Cal Lutheran concussion protocols remain unchanged

Alexa Weisbond, Reporter

Following the National Football League’s handling of Miami Dolphins quarterback Tua Tagovailoa where he hit his head in two different games, resulting in a concussion, the NFL decided to modify their concussion protocols. For the time being, the change in protocols will not impact the National Collegiate Athletic Association nor California Lutheran University’s concussion protocols.

The NCAA currently enables universities to implement their own set of rules regarding concussion protocols for athletes, with schools only having to comply with recommendations. At Cal Lutheran, the concussion policy is the same for athletes of all sports. If there is a concussion or any suspicion of a head injury for an athlete at Cal Lutheran, the Athletics Department will go through their evaluation.

 “Our concussion policy is based on the American Academy of Neurology…it is checking symptoms until they are symptom free, completely symptom free…we do our evaluation again and then they go through our return to play protocols,” Kecia Davis, director of Sports, Wellness and Performance at Cal Lutheran, said.

The return to play protocols are an extensive seven-day or more period in which athletes gradually build the intensity of training across the seven days. 

“By the seventh day if nothing has changed and they have no symptoms, we re-do the evaluation again and then if they pass that, then we will contact our orthopedic surgeon, our doctors, two doctors, and speak with them and say they’ve gone through the whole protocol procedures, and then we return them back to practice,” Davis said.

Louise Kelly, associate professor of exercise science at Cal Lutheran, participated in the NCAA’s concussion study in 2015. This was a longitudinal study that was conducted at 32 universities across the United States and four service academies.

Kelly described what a concussion is and the significance of understanding the dangers of them, especially when they are ignored or go unchecked by the athletes themselves.

“Concussions are brain trauma…and we know from the literature that any sort of trauma to the brain can cause damage, and long term damage. We want to make sure that anybody who has a concussion or who has any sort of brain trauma gets treatment first straight away, and that adheres to whatever the physician or if they are an athlete here in season, what the athletic trainer tells them to do in order to best recover from that trauma,” Kelly said.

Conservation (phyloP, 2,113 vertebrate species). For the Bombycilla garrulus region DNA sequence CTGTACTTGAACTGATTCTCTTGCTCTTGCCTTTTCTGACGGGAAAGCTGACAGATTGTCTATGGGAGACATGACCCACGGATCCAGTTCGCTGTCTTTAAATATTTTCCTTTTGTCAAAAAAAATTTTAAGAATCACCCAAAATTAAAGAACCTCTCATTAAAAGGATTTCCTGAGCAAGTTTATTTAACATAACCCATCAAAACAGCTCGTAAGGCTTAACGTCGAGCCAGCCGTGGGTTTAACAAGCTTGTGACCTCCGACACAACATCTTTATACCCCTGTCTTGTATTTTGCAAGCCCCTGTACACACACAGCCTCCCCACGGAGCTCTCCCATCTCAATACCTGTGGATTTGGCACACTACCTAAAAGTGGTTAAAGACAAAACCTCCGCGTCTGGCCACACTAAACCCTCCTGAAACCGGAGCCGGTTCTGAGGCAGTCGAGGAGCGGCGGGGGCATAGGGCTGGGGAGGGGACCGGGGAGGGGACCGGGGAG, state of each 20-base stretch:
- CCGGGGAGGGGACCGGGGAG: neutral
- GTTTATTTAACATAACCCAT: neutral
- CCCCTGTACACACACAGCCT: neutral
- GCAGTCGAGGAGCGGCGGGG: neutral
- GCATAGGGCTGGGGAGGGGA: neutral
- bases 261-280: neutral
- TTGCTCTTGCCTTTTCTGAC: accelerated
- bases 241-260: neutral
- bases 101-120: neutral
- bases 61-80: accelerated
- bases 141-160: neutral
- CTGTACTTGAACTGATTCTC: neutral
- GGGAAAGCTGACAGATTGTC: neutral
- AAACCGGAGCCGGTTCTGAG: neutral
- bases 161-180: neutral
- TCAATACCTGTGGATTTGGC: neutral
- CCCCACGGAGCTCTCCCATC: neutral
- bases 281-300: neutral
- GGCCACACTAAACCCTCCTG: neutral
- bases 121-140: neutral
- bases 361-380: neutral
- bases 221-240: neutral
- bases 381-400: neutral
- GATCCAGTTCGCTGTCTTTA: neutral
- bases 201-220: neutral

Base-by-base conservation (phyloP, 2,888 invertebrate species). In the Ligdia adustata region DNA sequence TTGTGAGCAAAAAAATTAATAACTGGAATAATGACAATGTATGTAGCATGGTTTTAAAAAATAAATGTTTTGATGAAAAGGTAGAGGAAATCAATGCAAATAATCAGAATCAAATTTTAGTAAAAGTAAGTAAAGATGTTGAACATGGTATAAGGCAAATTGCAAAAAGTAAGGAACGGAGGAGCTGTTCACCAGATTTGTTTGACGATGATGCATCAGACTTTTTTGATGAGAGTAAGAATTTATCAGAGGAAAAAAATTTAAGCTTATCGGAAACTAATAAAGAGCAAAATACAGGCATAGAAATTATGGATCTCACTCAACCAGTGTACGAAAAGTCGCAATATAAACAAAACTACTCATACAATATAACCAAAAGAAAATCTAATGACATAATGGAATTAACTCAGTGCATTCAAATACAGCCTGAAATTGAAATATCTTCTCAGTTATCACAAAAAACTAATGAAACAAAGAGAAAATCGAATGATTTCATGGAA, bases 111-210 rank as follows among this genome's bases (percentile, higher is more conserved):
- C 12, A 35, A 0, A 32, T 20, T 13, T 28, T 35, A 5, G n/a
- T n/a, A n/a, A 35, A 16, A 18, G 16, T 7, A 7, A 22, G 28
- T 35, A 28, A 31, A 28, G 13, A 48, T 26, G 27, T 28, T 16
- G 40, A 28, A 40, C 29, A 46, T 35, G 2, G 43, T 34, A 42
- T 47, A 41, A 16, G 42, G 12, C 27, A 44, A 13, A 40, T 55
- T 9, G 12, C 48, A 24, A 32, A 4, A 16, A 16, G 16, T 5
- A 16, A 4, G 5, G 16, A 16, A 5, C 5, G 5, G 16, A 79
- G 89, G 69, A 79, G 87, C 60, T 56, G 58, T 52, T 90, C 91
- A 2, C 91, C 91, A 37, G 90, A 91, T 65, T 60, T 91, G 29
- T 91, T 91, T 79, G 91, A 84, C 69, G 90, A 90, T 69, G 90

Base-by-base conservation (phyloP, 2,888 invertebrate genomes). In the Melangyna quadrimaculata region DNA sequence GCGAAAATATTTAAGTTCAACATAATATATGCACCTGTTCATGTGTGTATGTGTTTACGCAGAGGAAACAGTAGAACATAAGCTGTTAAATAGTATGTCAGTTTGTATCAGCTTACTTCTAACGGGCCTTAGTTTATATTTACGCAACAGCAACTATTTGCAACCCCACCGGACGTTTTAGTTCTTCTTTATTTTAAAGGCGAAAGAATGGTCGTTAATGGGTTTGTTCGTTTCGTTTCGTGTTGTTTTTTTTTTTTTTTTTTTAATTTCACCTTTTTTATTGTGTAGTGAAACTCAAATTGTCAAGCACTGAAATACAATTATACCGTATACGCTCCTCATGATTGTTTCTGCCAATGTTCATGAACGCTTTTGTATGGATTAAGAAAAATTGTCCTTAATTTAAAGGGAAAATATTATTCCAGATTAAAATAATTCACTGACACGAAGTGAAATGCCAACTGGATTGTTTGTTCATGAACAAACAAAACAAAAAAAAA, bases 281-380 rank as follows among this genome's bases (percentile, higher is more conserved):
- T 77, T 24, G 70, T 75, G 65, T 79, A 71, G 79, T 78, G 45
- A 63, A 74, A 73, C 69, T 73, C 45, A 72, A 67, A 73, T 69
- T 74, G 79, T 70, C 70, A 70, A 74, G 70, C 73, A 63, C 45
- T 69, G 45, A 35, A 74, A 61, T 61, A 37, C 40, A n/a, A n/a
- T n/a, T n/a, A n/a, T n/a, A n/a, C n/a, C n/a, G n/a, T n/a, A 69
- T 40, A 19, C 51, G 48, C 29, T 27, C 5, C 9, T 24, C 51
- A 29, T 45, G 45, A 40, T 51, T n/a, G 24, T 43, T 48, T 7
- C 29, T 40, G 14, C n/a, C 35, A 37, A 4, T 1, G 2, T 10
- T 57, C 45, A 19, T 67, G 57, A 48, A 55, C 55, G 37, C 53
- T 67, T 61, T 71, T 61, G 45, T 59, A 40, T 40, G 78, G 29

Junior defensive end for the Kingsmen football team Jackson White commented on the importance of having thorough concussion protocols at Cal Lutheran, particularly as the gritty nature of athletes make them less likely to stop playing. 

“It’s important just to look out for players and to have probably a more extensive protocol because as a football player, we’re tough individuals and we’re not necessarily gonna tell the coaches and trainers that…our head hurts,” White said.

The concussion protocol at Cal Lutheran applies to every athlete, no matter what sport they are involved in.

“If you’re a football player, if you’re a track athlete, if you’re a swimmer, everything is the same,” Davis said. 

In light of the recent NFL incident, protecting athletes from concussions is imperative. While Cal Lutheran’s concussion protocols aim to protect student-athletes in the best way possible, Kelly said that there is still a major lack of understanding around the world about what a concussion really is, and called for more research. 

“One of the things that we’re really noticing from the CARE [Campus Awareness, Referral and Education] consortium data is just the lack of education all around about what a concussion is…we need much more research on how to treat concussions, and how to educate athletes and non-athletes about what a concussion is so that they can get treatment,” Kelly said.